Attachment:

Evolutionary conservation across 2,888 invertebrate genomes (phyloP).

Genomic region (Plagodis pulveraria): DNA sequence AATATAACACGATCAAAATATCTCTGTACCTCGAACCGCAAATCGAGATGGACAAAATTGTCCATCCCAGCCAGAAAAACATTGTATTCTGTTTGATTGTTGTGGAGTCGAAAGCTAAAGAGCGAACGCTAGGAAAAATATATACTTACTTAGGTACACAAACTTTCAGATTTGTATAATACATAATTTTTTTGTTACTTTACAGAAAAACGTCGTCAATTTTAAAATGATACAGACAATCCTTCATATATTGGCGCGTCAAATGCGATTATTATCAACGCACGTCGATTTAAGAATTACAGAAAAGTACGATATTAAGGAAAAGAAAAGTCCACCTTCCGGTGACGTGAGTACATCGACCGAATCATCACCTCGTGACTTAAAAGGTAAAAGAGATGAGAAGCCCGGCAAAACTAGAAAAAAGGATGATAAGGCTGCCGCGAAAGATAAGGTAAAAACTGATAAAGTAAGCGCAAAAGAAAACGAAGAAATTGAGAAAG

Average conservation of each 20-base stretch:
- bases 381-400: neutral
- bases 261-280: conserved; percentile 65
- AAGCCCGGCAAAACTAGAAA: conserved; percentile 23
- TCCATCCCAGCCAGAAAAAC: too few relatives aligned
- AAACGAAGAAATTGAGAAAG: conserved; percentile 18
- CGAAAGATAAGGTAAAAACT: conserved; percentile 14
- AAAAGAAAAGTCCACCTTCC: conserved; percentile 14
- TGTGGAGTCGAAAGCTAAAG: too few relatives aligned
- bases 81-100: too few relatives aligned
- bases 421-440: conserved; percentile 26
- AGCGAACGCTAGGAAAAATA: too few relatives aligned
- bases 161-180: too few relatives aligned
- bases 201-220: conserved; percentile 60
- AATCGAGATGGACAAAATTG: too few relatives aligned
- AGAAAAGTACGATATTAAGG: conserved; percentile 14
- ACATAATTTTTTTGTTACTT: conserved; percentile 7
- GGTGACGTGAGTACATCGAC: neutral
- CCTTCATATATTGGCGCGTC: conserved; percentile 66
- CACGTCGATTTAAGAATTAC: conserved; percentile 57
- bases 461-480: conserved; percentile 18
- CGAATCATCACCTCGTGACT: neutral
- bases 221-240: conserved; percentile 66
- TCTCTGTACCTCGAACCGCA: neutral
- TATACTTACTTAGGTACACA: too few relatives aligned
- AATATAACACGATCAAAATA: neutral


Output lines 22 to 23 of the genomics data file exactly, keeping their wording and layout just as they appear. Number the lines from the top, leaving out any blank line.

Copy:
- CACGTCGATTTAAGAATTAC: conserved; percentile 57
- bases 461-480: conserved; percentile 18